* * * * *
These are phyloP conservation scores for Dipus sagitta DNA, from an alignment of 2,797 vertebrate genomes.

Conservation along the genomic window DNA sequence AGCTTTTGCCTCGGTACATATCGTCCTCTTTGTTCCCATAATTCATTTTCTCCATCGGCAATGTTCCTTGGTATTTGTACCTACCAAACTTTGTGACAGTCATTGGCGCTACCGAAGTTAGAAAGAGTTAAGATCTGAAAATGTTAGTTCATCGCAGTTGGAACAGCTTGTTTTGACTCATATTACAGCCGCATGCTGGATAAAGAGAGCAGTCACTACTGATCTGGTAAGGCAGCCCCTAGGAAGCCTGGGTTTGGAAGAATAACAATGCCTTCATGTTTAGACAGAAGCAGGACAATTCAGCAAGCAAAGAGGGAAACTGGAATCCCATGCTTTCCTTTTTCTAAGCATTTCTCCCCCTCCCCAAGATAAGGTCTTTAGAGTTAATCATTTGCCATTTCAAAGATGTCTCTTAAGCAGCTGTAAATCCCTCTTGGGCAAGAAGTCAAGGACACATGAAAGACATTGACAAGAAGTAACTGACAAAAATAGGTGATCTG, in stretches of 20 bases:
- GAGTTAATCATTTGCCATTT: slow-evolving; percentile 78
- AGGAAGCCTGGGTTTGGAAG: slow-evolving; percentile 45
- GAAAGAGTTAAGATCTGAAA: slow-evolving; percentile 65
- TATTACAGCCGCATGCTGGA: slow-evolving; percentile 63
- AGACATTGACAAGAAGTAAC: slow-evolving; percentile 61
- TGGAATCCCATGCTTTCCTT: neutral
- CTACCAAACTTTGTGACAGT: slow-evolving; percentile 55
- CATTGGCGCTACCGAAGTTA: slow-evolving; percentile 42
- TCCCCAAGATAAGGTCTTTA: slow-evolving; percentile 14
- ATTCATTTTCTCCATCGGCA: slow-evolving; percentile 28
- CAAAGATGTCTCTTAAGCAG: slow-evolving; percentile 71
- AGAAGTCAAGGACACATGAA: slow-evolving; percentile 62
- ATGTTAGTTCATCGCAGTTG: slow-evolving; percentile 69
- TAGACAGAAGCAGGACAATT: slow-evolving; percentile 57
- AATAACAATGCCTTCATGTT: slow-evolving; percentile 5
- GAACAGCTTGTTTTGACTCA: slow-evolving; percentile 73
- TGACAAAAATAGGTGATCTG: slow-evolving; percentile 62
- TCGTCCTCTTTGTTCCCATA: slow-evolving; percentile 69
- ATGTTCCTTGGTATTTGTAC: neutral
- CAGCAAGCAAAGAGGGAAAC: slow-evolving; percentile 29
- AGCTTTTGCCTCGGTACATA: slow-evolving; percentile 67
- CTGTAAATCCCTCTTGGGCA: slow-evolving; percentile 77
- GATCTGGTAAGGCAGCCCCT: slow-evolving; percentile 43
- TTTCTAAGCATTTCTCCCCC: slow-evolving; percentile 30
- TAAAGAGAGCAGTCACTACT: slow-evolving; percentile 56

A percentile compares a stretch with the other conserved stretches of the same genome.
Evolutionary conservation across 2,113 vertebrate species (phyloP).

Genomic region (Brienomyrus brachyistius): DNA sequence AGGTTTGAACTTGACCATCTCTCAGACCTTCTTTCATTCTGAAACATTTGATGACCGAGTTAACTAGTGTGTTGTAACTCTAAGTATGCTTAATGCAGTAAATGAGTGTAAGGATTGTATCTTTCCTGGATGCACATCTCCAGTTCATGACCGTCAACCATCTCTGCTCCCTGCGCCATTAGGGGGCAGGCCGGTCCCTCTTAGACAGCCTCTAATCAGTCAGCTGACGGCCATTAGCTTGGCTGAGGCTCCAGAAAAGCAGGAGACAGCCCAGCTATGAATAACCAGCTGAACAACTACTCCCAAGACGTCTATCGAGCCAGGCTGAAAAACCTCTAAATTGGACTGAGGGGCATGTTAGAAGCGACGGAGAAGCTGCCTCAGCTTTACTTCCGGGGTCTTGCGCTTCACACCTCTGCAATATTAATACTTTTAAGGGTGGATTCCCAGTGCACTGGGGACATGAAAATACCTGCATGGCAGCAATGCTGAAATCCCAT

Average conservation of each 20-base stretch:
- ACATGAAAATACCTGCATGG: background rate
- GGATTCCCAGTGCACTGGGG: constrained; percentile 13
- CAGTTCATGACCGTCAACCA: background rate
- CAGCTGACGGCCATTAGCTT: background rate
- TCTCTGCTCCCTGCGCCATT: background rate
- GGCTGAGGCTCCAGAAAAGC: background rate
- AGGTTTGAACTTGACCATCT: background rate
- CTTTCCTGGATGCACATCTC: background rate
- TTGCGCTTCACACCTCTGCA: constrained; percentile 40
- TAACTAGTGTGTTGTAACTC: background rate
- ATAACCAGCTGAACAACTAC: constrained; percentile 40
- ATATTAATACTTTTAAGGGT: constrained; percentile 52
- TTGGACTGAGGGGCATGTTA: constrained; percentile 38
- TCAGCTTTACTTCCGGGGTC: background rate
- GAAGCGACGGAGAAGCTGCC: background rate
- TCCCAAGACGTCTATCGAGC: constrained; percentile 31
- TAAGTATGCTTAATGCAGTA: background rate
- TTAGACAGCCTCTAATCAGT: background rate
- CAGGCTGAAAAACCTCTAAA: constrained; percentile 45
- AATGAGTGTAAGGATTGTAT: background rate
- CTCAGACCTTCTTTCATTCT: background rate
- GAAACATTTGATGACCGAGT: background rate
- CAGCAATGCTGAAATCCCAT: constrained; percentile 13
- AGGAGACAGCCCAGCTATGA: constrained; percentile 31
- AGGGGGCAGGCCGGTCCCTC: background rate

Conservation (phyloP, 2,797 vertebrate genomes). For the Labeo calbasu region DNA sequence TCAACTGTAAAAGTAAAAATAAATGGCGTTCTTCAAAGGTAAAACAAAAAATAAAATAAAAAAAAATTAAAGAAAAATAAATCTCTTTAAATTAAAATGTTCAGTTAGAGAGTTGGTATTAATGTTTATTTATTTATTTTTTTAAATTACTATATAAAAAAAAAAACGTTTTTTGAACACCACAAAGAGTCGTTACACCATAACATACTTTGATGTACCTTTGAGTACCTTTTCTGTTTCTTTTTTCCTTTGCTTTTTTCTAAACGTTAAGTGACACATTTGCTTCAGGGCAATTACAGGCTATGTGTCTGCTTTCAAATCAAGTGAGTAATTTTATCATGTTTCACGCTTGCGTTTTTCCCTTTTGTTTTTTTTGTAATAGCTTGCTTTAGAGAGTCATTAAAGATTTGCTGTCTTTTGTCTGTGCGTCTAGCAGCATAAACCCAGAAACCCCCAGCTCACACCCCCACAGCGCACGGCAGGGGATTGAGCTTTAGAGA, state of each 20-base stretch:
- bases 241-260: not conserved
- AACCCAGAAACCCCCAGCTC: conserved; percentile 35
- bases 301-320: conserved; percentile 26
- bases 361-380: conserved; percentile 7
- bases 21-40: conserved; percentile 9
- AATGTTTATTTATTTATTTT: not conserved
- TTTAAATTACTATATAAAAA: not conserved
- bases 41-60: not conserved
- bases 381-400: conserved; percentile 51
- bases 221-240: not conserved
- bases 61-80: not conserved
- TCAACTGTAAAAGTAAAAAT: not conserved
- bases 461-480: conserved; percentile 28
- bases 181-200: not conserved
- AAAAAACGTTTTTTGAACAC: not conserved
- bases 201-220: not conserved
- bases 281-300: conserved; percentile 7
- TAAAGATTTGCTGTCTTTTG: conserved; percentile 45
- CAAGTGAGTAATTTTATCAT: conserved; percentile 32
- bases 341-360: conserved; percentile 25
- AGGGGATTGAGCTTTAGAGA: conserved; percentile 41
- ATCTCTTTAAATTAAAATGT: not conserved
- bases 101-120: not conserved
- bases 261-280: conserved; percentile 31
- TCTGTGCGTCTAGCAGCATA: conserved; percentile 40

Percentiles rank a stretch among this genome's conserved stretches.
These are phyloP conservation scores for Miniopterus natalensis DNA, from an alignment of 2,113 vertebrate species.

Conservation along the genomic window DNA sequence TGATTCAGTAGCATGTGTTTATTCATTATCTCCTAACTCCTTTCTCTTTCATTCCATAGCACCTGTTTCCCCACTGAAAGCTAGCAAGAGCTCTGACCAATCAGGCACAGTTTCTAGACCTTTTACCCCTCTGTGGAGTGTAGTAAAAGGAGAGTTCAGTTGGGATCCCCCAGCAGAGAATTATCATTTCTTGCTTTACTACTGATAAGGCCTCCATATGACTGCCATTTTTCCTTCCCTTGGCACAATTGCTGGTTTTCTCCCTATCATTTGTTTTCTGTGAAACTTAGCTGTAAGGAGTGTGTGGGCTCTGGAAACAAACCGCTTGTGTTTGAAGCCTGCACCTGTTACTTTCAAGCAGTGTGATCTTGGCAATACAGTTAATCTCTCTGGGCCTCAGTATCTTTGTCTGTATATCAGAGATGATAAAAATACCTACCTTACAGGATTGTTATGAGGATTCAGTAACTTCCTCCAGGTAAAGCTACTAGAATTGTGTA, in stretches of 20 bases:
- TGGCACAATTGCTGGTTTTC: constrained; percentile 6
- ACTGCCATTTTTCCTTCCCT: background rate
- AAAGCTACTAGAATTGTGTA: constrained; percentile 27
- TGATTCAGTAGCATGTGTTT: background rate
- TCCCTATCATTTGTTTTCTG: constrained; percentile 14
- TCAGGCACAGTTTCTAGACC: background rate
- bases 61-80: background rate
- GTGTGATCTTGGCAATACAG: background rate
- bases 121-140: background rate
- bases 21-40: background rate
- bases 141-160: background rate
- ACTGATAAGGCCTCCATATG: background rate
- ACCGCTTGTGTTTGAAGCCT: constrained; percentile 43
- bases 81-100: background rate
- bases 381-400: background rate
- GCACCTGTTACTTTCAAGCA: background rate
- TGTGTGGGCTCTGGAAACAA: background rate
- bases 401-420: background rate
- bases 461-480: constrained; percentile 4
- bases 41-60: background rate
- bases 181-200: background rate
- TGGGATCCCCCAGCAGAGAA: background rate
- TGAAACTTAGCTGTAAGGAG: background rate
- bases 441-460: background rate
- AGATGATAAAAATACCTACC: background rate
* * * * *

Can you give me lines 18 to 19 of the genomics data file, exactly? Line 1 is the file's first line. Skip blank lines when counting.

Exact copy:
- GAACAGCTTGTTTTGACTCA: slow-evolving; percentile 73
- TGACAAAAATAGGTGATCTG: slow-evolving; percentile 62